a Greeting Card to an unknown buyer on 29 Jan. 2013. Thanks so much!

a framed print to an anonymous buyer.Thanks so much! 2 May 2014.
Rhinoceros, often abbreviated as rhino, is a group of five extant species of knee-less, odd-toed ungulates in the family Rhinocerotidae. Two of these species are native to Africa and three to southern Asia.
ART: Wildlife in Africa
You can view the original painting here
The rhinoceros family is characterized by its large size (one of the largest remaining megafauna), with all of the species able to reach one tonne or more in weight; an herbivorous diet; a thick protective skin, 1.5–5 cm thick, formed from layers of collagen positioned in a lattice structure; relatively small brains for mammals this size (400–600 g); and a large horn. They generally eat leafy material, although their ability to ferment food in their hindgut allows them to subsist on more fibrous plant matter, if necessary. Unlike other perissodactyls, the African species of rhinoceros lack teeth at the front of their mouths, relying instead on their powerful premolar and molar teeth to grind up plant food.
Rhinoceros are killed by humans for their horns, which are bought and sold on the black market, and which are used by some cultures for ornamental or (pseudo-scientific) medicinal purposes. The horns are made of keratin, the same type of protein that makes up hair and fingernails. Both African species and the Sumatran rhinoceros have two horns, while the Indian and Javan rhinoceros have a single horn.
As the demand for rhino horn in China, Vietnam, and other Asian countries increases, poaching rates in southern Africa have soared sky high. More than 400 rhinos have been lost this year in South Africa alone. Responding to high demand and high prices, poaching gangs are becoming more sophisticated, more vicious and much harder to catch. But there are thousands of dedicated, passionate rangers in South Africa and Zimbabwe, standing in between the rhinos and the poachers – and they need our help.
Watercolour on Bockingford 300gsm paper, edit in Picasa.
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We are each gifted in a unique and important way. It is our privilege and our adventure to discover our own special light.

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  • Claudia Dingle
    Claudia Dinglealmost 3 years ago

    Lovely work. I like this “shadow play”.

  • Thanks so much Claudia!

    – Elizabeth Kendall

  • Magaret Meintjes
    Magaret Meintjesalmost 3 years ago

    2012/04/12 1 Image per 24 hrs

  • Baie dankie Magriet!

    – Elizabeth Kendall

  • Magaret Meintjes
    Magaret Meintjesalmost 3 years ago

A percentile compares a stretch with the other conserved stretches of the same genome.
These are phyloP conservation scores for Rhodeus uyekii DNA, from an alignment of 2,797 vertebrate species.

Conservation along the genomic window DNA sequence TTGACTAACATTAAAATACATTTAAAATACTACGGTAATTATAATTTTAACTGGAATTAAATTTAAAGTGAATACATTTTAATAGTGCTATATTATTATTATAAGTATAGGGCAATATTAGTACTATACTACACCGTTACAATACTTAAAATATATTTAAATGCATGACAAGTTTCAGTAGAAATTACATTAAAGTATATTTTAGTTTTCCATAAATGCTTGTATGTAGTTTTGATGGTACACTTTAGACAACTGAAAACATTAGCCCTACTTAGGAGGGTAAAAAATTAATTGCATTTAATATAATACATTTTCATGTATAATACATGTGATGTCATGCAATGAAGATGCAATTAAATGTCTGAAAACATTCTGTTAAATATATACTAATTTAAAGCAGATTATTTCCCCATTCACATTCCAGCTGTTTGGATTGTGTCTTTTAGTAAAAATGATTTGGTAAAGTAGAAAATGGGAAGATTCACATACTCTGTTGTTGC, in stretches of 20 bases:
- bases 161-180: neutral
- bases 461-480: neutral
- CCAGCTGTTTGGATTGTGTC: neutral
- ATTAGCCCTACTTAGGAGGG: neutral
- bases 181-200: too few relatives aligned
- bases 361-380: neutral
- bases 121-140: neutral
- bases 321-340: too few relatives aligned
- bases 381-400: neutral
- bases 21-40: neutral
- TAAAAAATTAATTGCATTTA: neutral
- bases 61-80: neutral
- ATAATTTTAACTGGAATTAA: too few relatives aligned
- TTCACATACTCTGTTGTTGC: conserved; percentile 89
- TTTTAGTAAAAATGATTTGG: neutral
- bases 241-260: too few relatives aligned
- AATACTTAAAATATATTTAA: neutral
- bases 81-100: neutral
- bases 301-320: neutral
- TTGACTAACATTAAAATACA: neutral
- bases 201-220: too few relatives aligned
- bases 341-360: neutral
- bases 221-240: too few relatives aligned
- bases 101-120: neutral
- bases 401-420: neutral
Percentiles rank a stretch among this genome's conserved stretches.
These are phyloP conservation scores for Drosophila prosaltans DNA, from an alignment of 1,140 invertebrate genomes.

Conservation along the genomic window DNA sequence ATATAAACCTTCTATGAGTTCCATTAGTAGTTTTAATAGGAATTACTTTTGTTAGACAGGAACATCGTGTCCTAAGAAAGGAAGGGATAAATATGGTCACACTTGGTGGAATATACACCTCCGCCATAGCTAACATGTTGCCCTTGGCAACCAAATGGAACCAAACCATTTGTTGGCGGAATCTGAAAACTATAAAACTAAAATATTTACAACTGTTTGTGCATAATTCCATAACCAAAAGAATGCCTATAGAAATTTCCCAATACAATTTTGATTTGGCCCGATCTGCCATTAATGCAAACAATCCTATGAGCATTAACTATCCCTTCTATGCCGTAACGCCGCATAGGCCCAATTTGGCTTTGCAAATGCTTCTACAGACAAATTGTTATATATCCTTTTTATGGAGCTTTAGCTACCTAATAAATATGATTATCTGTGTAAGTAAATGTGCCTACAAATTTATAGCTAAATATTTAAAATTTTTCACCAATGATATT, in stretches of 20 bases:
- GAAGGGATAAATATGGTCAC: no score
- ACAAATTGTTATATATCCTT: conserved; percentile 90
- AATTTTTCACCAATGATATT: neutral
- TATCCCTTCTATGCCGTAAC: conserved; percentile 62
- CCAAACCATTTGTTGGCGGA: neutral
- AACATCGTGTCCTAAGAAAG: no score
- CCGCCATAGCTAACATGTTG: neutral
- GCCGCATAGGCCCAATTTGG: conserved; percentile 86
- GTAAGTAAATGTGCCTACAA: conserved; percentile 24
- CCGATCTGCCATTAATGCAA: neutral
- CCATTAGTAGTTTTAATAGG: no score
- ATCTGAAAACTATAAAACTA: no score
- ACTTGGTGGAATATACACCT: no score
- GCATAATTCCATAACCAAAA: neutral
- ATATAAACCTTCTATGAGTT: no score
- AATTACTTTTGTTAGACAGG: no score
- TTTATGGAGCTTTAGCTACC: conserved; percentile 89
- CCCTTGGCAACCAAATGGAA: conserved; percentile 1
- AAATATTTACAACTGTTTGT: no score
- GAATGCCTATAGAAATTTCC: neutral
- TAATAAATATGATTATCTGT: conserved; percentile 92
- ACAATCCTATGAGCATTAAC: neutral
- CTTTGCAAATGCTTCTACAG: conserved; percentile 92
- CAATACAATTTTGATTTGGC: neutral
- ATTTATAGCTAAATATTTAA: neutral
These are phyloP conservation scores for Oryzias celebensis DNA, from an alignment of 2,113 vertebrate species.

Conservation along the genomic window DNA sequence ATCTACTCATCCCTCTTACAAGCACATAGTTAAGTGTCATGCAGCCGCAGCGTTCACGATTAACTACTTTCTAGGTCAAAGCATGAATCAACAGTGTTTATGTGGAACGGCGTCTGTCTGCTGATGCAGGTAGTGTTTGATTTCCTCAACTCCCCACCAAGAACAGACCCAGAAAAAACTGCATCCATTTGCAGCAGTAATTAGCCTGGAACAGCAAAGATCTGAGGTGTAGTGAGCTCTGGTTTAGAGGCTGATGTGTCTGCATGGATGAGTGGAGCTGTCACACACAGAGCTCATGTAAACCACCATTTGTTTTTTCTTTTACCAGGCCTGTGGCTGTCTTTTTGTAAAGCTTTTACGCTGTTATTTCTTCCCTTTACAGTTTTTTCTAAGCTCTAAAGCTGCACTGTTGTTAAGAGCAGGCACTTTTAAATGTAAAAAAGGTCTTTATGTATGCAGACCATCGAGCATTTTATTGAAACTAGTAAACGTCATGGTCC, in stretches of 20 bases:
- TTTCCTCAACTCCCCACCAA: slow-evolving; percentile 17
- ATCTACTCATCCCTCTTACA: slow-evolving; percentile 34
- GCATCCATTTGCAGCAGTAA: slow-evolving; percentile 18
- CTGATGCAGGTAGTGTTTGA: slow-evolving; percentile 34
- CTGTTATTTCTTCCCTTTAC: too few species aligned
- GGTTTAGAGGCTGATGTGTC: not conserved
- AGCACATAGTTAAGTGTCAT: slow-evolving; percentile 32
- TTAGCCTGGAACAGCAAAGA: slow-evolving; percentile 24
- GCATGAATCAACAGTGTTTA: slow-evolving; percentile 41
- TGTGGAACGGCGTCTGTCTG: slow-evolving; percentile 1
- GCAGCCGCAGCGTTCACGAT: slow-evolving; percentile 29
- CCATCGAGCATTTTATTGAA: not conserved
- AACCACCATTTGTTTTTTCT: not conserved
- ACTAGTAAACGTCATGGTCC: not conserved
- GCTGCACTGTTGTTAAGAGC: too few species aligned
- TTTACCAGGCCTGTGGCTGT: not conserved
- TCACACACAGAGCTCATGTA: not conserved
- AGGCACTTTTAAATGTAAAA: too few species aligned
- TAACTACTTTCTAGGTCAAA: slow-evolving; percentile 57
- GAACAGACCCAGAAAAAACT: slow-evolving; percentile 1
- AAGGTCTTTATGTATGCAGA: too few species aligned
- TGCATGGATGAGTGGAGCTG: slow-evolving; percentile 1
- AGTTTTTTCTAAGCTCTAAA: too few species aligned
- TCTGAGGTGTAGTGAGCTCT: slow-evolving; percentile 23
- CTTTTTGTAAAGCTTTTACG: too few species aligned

2012/04/12 1 Image per 24hrs

  • Dianne  Ilka
    Dianne Ilkaalmost 3 years ago

    Wonderful work Liz! It is so horrible to see how many of these amazing creatures have been lost to poachers. – All for the sake of their horn. I saw somewhere on tv a couple of weeks ago that rangers are attempting to remove their horns safely so that they are not targeted by poachers. I really hope that something can be done to save these wonderful animals.

  • Hi Dianne yes it is so sad and heartbreaking! I agree, also really hope there will come a solution soon for the poor animals. They are so beautiful! Thanks for the compliment on my work!

    – Elizabeth Kendall

  • Jim Phillips
    Jim Phillipsalmost 3 years ago

    Really enjoyed your very educational narrative Elizabeth.

  • Thanks Jim…(I was a teacher! smile!)
    Appreciate you stopping by.

    – Elizabeth Kendall

  • Julie  White
    Julie Whitealmost 3 years ago

    Outstanding work well done.

  • Thanks so much Julie, also for the fav!

    – Elizabeth Kendall

  • Maree  Clarkson
    Maree Clarksonalmost 3 years ago

    Beautifully haunting silhouettes Elizabeth. Great light as the “moon” keeps an eye over them! Beautifully done!

  • Thanks for this lovely comment Maree ….and the fav!!

    – Elizabeth Kendall

  • © Kira Bodensted
    © Kira Bodenstedalmost 3 years ago


    Please click the banner to comment on your permanent Feature page

  • Ooh!! Thank you Kira!!

    – Elizabeth Kendall

  • supernan
    supernanalmost 3 years ago

    An excellent image x

  • Many thanks Nan!!

    – Elizabeth Kendall

  • Ted Byrne
    Ted Byrnealmost 3 years ago

    Ungulate! Sounds so harsh, brackish, guttural. And yet you’ve pictured them almost whimsically… Charming guys… Sociable even. You are a powerfully story-teller Liz.

  • Thanks Ted! Your comment made me think! I found this info about “ungulate”.
    Thanks to Mr. Google!

    – Elizabeth Kendall

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